Why Do Phobias Develop?

Repressed anxiety, learned reaction, or a chemical imbalance may be the culprit

Experts are not entirely sure why phobias develop. However, there are numerous theories, and they can be classified into three different categories:

  • psychoanalytic
  • learning-based
  • biological

It is unlikely that these three categories are mutually exclusive as chances are that multiple causes interact in individuals to cause phobias. For example, it may be that biological differences in the brain are triggered by an experience or something in that person's environment, or that a negative experience may lead to a learned response. 

Look at these theories and you'll see how complex the development of a phobia is, and why it likely stems from a combination of many factors.  

Psychoanalytic Theory

scared woman with sweater pulled over lower face
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Sigmund Freud is popularly known as the father of modern psychology. His pioneering structural theory was largely based on the three stages of conscience:

  • id
  • ego
  • superego

The id is the most primal and instinctive part of the mind and is the basis of such primitive emotions as fear and anxiety.

The superego is the selfless higher conscience, adding value judgments and the concept of guilt. The ego is the rational moderator between the two. A significant portion of the ego’s duty is to control the impulses of the id.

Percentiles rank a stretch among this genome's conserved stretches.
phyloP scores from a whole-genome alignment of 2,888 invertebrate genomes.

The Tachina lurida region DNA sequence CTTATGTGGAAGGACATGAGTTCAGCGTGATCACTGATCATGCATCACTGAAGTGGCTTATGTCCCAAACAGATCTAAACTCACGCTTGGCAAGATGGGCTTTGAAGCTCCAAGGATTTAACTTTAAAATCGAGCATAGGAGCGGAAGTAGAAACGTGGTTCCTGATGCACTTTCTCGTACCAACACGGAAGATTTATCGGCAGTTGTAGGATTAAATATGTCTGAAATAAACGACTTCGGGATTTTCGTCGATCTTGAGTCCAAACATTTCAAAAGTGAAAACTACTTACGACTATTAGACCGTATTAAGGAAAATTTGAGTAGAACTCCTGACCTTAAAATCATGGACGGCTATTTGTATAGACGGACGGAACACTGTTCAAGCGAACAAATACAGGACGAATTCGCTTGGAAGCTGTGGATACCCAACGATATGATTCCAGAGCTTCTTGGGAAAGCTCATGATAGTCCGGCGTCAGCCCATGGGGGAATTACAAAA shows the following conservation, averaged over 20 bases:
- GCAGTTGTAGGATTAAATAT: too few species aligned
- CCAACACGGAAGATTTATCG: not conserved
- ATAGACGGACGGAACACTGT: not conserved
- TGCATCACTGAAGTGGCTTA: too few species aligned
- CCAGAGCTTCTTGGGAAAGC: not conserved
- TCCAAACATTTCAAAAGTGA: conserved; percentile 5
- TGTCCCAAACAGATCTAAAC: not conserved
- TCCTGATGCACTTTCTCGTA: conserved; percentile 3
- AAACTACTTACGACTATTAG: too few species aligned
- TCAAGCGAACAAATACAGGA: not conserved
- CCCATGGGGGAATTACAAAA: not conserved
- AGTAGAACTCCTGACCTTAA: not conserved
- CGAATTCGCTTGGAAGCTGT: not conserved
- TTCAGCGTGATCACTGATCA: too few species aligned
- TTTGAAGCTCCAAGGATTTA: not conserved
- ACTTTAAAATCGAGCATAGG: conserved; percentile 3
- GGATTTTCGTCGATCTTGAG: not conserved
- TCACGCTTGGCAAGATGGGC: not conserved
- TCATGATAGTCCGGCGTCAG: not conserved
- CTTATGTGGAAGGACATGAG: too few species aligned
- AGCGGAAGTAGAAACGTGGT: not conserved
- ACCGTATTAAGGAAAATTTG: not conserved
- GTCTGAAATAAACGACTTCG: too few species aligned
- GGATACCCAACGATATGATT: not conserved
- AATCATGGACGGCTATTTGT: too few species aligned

According to this theory, phobias are based on anxiety reactions of the id that have been repressed by the ego. In other words, the currently feared object is not the original subject of the fear.

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Learning Theory

The learning theory is a broadly inclusive set of theories that is based on principles of behaviorism and cognitive theory. Ivan Pavlov pioneered the learning theory by showing that dogs could be trained to salivate when a bell was rung. Since then, numerous psychologists have built on Pavlov’s work to develop more theories of human behavior.

According to the learning theory, phobias develop when fear responses are reinforced or punished. Both reinforcement and punishment can be positive or negative.

Positive reinforcement is the presentation of something positive, such as a parent rewarding a child for staying away from a snake. Positive punishment is the presentation of something negative or unfavorable to prevent that behavior from occurring again, such as a child being bitten by a snake.

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Biological Basis

The medical model of psychology states that mental disorders are caused by physiological factors. This theory focuses on neuropsychology, which is a branch of psychology that is dedicated to studying the structure and function of the brain.

Neuropsychologists have identified certain genetic factors that may play a role in the development of phobias. Although the research is still in its early phases, it is known that certain medications that affect the brain’s chemistry are helpful in treating phobias. Most of these treatments are intended to help relieve anxiety by increasing the level of a chemical called serotonin.

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A Word From Verywell

At present, we have no definitive answer to what causes phobias. Chances are, however, that there are multiple causes, and that different people may develop phobias for different reasons. In some cases, a combination of genetic and physiological issues may be at play. For others, the cause may be psychological or environmental. Fortunately, exposure treatments are effective for phobias, regardless of their causes.

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